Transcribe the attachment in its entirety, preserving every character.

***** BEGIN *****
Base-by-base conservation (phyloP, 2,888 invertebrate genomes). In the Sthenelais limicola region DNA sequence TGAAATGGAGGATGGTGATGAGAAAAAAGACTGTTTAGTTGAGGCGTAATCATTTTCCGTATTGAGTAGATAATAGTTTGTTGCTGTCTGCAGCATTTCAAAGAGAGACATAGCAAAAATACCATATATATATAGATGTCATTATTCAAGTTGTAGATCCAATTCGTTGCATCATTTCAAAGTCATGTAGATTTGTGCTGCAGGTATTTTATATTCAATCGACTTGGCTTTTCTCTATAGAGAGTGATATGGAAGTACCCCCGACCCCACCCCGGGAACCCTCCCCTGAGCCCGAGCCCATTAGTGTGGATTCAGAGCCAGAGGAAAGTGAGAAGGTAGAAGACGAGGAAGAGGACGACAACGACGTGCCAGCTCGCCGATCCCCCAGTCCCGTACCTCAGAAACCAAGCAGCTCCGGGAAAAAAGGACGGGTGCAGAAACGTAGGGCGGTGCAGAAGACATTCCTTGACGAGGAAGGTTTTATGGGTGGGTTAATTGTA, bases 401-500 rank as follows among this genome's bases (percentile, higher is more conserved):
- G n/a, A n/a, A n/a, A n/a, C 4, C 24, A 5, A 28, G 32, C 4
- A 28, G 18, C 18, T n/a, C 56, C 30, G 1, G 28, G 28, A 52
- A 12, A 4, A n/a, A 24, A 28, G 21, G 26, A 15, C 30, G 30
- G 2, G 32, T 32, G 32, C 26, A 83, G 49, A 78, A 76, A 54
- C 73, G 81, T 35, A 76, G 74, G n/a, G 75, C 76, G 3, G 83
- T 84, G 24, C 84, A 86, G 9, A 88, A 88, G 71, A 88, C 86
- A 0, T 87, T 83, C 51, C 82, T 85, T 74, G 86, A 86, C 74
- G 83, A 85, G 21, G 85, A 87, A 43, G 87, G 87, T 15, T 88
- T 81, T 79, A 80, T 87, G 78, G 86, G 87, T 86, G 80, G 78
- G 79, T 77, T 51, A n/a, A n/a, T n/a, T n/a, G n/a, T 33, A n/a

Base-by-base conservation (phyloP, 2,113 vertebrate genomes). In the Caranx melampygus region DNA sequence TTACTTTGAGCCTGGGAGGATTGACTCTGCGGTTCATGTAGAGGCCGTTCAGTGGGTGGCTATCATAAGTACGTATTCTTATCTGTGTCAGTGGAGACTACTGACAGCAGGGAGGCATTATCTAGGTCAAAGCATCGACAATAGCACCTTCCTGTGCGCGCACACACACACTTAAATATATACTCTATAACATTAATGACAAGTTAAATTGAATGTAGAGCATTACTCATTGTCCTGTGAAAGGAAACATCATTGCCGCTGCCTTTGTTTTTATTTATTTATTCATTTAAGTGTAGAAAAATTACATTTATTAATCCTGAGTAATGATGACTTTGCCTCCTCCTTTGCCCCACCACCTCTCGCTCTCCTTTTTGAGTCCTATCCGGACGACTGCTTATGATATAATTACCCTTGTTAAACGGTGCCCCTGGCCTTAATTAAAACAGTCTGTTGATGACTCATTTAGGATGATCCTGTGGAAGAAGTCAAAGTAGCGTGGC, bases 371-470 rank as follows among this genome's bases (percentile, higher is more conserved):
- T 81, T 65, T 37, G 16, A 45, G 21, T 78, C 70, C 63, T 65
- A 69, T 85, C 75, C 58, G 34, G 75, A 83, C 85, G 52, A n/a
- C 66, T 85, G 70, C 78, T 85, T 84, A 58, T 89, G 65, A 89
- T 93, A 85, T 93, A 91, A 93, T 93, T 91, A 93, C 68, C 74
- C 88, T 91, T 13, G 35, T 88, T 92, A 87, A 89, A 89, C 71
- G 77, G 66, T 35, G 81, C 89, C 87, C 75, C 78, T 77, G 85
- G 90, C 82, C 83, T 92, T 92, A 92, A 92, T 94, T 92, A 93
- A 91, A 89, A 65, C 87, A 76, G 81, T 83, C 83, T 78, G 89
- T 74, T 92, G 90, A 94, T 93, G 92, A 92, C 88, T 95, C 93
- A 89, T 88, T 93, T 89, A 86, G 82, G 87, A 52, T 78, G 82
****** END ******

Base-by-base conservation (phyloP, 2,888 invertebrate genomes). In the Sthenelais limicola region DNA sequence TGAAATGGAGGATGGTGATGAGAAAAAAGACTGTTTAGTTGAGGCGTAATCATTTTCCGTATTGAGTAGATAATAGTTTGTTGCTGTCTGCAGCATTTCAAAGAGAGACATAGCAAAAATACCATATATATATAGATGTCATTATTCAAGTTGTAGATCCAATTCGTTGCATCATTTCAAAGTCATGTAGATTTGTGCTGCAGGTATTTTATATTCAATCGACTTGGCTTTTCTCTATAGAGAGTGATATGGAAGTACCCCCGACCCCACCCCGGGAACCCTCCCCTGAGCCCGAGCCCATTAGTGTGGATTCAGAGCCAGAGGAAAGTGAGAAGGTAGAAGACGAGGAAGAGGACGACAACGACGTGCCAGCTCGCCGATCCCCCAGTCCCGTACCTCAGAAACCAAGCAGCTCCGGGAAAAAAGGACGGGTGCAGAAACGTAGGGCGGTGCAGAAGACATTCCTTGACGAGGAAGGTTTTATGGGTGGGTTAATTGTA, bases 401-500 rank as follows among this genome's bases (percentile, higher is more conserved):
- G n/a, A n/a, A n/a, A n/a, C 4, C 24, A 5, A 28, G 32, C 4
- A 28, G 18, C 18, T n/a, C 56, C 30, G 1, G 28, G 28, A 52
- A 12, A 4, A n/a, A 24, A 28, G 21, G 26, A 15, C 30, G 30
- G 2, G 32, T 32, G 32, C 26, A 83, G 49, A 78, A 76, A 54
- C 73, G 81, T 35, A 76, G 74, G n/a, G 75, C 76, G 3, G 83
- T 84, G 24, C 84, A 86, G 9, A 88, A 88, G 71, A 88, C 86
- A 0, T 87, T 83, C 51, C 82, T 85, T 74, G 86, A 86, C 74
- G 83, A 85, G 21, G 85, A 87, A 43, G 87, G 87, T 15, T 88
- T 81, T 79, A 80, T 87, G 78, G 86, G 87, T 86, G 80, G 78
- G 79, T 77, T 51, A n/a, A n/a, T n/a, T n/a, G n/a, T 33, A n/a

Base-by-base conservation (phyloP, 2,113 vertebrate genomes). In the Caranx melampygus region DNA sequence TTACTTTGAGCCTGGGAGGATTGACTCTGCGGTTCATGTAGAGGCCGTTCAGTGGGTGGCTATCATAAGTACGTATTCTTATCTGTGTCAGTGGAGACTACTGACAGCAGGGAGGCATTATCTAGGTCAAAGCATCGACAATAGCACCTTCCTGTGCGCGCACACACACACTTAAATATATACTCTATAACATTAATGACAAGTTAAATTGAATGTAGAGCATTACTCATTGTCCTGTGAAAGGAAACATCATTGCCGCTGCCTTTGTTTTTATTTATTTATTCATTTAAGTGTAGAAAAATTACATTTATTAATCCTGAGTAATGATGACTTTGCCTCCTCCTTTGCCCCACCACCTCTCGCTCTCCTTTTTGAGTCCTATCCGGACGACTGCTTATGATATAATTACCCTTGTTAAACGGTGCCCCTGGCCTTAATTAAAACAGTCTGTTGATGACTCATTTAGGATGATCCTGTGGAAGAAGTCAAAGTAGCGTGGC, bases 371-470 rank as follows among this genome's bases (percentile, higher is more conserved):
- T 81, T 65, T 37, G 16, A 45, G 21, T 78, C 70, C 63, T 65
- A 69, T 85, C 75, C 58, G 34, G 75, A 83, C 85, G 52, A n/a
- C 66, T 85, G 70, C 78, T 85, T 84, A 58, T 89, G 65, A 89
- T 93, A 85, T 93, A 91, A 93, T 93, T 91, A 93, C 68, C 74
- C 88, T 91, T 13, G 35, T 88, T 92, A 87, A 89, A 89, C 71
- G 77, G 66, T 35, G 81, C 89, C 87, C 75, C 78, T 77, G 85
- G 90, C 82, C 83, T 92, T 92, A 92, A 92, T 94, T 92, A 93
- A 91, A 89, A 65, C 87, A 76, G 81, T 83, C 83, T 78, G 89
- T 74, T 92, G 90, A 94, T 93, G 92, A 92, C 88, T 95, C 93
- A 89, T 88, T 93, T 89, A 86, G 82, G 87, A 52, T 78, G 82